Centralized architecture means that the control panels, associated power supplies, input, output and reader control modules for each access device are located in a central location. Distributed architecture requires the associated power supplies, input, output and reader control modules be installed in close proximity to the access device. Assuming components are of equal quality, either system will provide the same performance capability and reliability.
Most access control system components connect to a door access control panel via a multidrop RS485 or 422 serial communication circuit. Due to the technical capabilities of this communication protocol, the access control device can locate several thousand feet away. This bridge is common to both centralized and distributed access control system architecture.
An example of a centralized architecture: an access panel in a locked and secure room – common practice in many typical commercial buildings. The advantage of the centralized approach includes the ability to monitor and/or control personnel who enter the room. This limits the accessibility to the critical data communication circuits between the door access control panels and control modules. It also enables a service technician to troubleshoot the electronic components at a single location.
The disadvantages of the centralized architecture include the routing of all circuits associated with the devices controlling the door. These circuits could include: card reader, door contact, request to exit device, lock power or any other input/output device specified to operate with the system. Depending on the number of reader locations, this could equate to a large quantity of cable required to manage a single location.
Advantages of remote or distributed architecture include the reduction of cable quantities required from the door access control panel to the remotely installed control modules. Minimal lengths of multiple-conductor large-gauge peripheral cable are needed. The reader control module would generally be installed in a locked, tamper switched enclosure above the finished ceiling on the secure side of the controlled door, which provides convenient troubleshooting and testing of the controlled door.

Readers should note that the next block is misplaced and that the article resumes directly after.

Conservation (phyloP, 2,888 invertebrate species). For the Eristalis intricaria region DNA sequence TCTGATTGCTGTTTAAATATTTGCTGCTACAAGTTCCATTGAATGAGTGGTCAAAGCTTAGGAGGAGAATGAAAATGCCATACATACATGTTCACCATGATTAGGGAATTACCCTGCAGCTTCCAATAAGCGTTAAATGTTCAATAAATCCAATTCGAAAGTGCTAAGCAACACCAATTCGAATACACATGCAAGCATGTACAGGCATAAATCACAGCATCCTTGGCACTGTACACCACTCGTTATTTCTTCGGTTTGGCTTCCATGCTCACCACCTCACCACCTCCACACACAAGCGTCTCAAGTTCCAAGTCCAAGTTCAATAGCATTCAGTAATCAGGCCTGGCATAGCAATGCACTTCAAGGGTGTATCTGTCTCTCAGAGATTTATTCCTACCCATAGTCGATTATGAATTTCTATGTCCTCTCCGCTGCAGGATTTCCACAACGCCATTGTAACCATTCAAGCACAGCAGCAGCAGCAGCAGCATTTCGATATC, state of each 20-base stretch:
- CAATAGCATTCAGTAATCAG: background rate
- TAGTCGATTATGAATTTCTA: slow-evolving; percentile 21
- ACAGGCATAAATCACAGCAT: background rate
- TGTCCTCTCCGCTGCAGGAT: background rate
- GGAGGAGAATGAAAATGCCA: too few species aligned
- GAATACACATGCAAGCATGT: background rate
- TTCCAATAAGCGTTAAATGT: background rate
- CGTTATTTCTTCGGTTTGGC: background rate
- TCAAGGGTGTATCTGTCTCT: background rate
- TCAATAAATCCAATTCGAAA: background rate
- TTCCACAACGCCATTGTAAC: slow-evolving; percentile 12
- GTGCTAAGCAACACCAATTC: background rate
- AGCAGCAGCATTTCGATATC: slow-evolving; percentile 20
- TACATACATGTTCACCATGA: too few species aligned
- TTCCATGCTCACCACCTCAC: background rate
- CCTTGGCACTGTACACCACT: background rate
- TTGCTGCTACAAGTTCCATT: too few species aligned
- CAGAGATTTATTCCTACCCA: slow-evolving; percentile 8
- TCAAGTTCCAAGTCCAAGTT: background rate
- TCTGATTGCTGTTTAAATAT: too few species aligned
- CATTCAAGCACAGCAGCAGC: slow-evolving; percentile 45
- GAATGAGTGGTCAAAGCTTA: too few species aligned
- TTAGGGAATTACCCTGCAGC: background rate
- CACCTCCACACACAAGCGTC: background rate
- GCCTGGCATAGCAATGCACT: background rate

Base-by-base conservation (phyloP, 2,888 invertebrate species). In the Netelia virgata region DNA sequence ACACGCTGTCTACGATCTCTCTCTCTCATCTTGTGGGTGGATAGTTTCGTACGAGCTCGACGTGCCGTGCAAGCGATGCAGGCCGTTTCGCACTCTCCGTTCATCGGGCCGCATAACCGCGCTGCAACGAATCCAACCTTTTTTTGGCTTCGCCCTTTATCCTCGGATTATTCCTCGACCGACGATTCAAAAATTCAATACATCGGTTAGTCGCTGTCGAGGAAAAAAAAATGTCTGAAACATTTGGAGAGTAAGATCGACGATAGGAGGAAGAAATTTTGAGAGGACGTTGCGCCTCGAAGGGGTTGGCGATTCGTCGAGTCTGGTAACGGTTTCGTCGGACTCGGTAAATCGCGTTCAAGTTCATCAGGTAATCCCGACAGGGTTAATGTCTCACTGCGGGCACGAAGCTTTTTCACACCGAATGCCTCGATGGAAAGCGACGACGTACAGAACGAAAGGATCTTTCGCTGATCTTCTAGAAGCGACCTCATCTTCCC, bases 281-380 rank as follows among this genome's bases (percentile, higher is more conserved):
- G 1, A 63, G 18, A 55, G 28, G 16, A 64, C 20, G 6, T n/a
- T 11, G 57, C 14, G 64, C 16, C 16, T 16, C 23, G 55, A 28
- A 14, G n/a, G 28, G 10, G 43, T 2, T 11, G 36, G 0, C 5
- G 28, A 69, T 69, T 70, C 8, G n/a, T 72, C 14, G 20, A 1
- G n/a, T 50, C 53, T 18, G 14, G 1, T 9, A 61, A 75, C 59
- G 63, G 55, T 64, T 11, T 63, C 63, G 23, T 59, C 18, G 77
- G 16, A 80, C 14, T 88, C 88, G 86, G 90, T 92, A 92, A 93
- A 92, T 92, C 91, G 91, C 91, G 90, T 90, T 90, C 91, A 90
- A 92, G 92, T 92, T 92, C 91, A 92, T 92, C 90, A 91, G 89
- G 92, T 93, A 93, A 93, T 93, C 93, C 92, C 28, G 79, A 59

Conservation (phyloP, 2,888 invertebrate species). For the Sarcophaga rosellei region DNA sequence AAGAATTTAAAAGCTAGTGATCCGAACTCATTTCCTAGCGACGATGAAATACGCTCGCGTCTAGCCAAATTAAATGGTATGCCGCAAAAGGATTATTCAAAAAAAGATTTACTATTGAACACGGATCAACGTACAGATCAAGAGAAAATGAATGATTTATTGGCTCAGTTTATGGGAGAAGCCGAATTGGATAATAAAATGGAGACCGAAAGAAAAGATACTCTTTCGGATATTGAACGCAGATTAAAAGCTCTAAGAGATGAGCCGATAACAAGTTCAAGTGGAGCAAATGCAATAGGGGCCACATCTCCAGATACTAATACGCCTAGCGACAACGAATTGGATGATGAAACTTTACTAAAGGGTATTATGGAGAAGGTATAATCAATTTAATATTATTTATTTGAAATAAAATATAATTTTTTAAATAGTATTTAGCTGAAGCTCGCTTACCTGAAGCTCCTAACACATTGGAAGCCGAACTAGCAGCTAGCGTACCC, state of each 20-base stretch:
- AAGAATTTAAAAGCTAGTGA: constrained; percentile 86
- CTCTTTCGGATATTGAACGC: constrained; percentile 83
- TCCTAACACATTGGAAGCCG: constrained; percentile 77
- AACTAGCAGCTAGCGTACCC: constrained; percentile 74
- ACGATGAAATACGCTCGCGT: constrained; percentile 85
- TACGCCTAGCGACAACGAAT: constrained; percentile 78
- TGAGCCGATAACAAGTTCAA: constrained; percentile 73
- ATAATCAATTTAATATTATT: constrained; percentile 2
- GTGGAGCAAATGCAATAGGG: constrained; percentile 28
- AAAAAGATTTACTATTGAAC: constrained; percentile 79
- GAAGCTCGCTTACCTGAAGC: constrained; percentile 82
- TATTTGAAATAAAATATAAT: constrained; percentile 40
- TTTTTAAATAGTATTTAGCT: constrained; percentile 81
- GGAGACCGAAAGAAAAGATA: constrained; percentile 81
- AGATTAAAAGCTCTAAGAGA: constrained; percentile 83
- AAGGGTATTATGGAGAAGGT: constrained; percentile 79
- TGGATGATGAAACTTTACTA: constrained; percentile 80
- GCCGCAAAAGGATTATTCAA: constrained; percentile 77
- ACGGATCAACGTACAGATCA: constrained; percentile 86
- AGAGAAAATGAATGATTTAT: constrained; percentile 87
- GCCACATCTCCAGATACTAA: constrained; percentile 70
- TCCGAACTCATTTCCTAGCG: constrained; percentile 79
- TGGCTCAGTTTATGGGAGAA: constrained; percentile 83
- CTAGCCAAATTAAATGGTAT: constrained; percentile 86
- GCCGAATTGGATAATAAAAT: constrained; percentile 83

Distributed ApproachDistributed architecture is also convenient for adding a remotely installed control module onto an available data communications circuit, to minimize the installation costs of potentially long cable runs back to the access control panel location.
As with the centralized method, the remote installation or distributed method also has its disadvantages. These disadvantages include the necessity of a device location plan, and the potential damage from construction trades or building maintenance. Each service person must know the exact location of the remotely installed control modules, eliminating the need to hunt through a customer’s ceiling and potentially damaging fragile finished ceiling components.
Construction trades or building maintenance staff performing work in an area adjacent to communication circuits could damage these components. Damage to the data communications or power circuits supplying the control modules could prohibit the control and monitoring of the peripheral devices from the point of damage. This would result in an interruption of security coverage in the affected area, requiring an emergency response from a service technician to repair the damage and restore the system to normal operation.
Both centralized and distributed access control systems have their advantages and disadvantages. The access control design professional can be a valuable asset in determining which system architecture is best suited for the operation and maintenance philosophy of the system owner.